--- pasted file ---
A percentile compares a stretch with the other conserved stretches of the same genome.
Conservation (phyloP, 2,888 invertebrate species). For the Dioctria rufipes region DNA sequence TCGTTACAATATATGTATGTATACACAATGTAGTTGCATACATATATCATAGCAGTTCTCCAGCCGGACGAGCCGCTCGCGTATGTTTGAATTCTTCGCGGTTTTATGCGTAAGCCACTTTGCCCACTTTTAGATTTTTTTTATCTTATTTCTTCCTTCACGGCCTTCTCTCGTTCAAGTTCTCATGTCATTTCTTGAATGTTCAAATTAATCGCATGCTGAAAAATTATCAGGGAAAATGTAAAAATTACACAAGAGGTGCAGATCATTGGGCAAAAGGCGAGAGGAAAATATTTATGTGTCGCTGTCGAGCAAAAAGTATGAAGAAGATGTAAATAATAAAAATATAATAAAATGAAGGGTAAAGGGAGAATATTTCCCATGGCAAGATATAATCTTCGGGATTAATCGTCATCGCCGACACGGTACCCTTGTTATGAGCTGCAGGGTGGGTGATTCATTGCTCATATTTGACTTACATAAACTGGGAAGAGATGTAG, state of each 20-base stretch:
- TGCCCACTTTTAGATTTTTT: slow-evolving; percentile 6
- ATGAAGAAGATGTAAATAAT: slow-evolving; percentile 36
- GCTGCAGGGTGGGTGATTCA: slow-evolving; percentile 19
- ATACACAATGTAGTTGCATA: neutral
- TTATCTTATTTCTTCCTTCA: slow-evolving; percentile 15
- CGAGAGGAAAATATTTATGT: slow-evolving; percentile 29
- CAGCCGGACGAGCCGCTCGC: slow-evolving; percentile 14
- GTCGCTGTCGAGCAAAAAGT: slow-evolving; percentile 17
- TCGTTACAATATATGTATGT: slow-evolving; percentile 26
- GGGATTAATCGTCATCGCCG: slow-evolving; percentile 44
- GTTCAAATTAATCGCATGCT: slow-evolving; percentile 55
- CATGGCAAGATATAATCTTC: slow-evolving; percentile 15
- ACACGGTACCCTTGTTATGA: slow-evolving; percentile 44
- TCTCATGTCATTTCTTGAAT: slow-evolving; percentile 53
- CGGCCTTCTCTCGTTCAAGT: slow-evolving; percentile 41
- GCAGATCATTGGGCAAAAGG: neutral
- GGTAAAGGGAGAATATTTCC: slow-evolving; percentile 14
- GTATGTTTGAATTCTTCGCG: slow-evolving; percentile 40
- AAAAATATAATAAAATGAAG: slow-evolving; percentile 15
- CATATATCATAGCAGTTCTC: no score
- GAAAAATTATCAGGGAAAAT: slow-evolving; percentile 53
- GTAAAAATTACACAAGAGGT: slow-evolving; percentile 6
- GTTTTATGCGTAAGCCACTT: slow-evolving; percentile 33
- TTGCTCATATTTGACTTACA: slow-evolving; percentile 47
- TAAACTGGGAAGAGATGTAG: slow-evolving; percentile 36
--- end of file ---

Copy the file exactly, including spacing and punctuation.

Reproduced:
A percentile compares a stretch with the other conserved stretches of the same genome.
Conservation (phyloP, 2,888 invertebrate species). For the Dioctria rufipes region DNA sequence TCGTTACAATATATGTATGTATACACAATGTAGTTGCATACATATATCATAGCAGTTCTCCAGCCGGACGAGCCGCTCGCGTATGTTTGAATTCTTCGCGGTTTTATGCGTAAGCCACTTTGCCCACTTTTAGATTTTTTTTATCTTATTTCTTCCTTCACGGCCTTCTCTCGTTCAAGTTCTCATGTCATTTCTTGAATGTTCAAATTAATCGCATGCTGAAAAATTATCAGGGAAAATGTAAAAATTACACAAGAGGTGCAGATCATTGGGCAAAAGGCGAGAGGAAAATATTTATGTGTCGCTGTCGAGCAAAAAGTATGAAGAAGATGTAAATAATAAAAATATAATAAAATGAAGGGTAAAGGGAGAATATTTCCCATGGCAAGATATAATCTTCGGGATTAATCGTCATCGCCGACACGGTACCCTTGTTATGAGCTGCAGGGTGGGTGATTCATTGCTCATATTTGACTTACATAAACTGGGAAGAGATGTAG, state of each 20-base stretch:
- TGCCCACTTTTAGATTTTTT: slow-evolving; percentile 6
- ATGAAGAAGATGTAAATAAT: slow-evolving; percentile 36
- GCTGCAGGGTGGGTGATTCA: slow-evolving; percentile 19
- ATACACAATGTAGTTGCATA: neutral
- TTATCTTATTTCTTCCTTCA: slow-evolving; percentile 15
- CGAGAGGAAAATATTTATGT: slow-evolving; percentile 29
- CAGCCGGACGAGCCGCTCGC: slow-evolving; percentile 14
- GTCGCTGTCGAGCAAAAAGT: slow-evolving; percentile 17
- TCGTTACAATATATGTATGT: slow-evolving; percentile 26
- GGGATTAATCGTCATCGCCG: slow-evolving; percentile 44
- GTTCAAATTAATCGCATGCT: slow-evolving; percentile 55
- CATGGCAAGATATAATCTTC: slow-evolving; percentile 15
- ACACGGTACCCTTGTTATGA: slow-evolving; percentile 44
- TCTCATGTCATTTCTTGAAT: slow-evolving; percentile 53
- CGGCCTTCTCTCGTTCAAGT: slow-evolving; percentile 41
- GCAGATCATTGGGCAAAAGG: neutral
- GGTAAAGGGAGAATATTTCC: slow-evolving; percentile 14
- GTATGTTTGAATTCTTCGCG: slow-evolving; percentile 40
- AAAAATATAATAAAATGAAG: slow-evolving; percentile 15
- CATATATCATAGCAGTTCTC: no score
- GAAAAATTATCAGGGAAAAT: slow-evolving; percentile 53
- GTAAAAATTACACAAGAGGT: slow-evolving; percentile 6
- GTTTTATGCGTAAGCCACTT: slow-evolving; percentile 33
- TTGCTCATATTTGACTTACA: slow-evolving; percentile 47
- TAAACTGGGAAGAGATGTAG: slow-evolving; percentile 36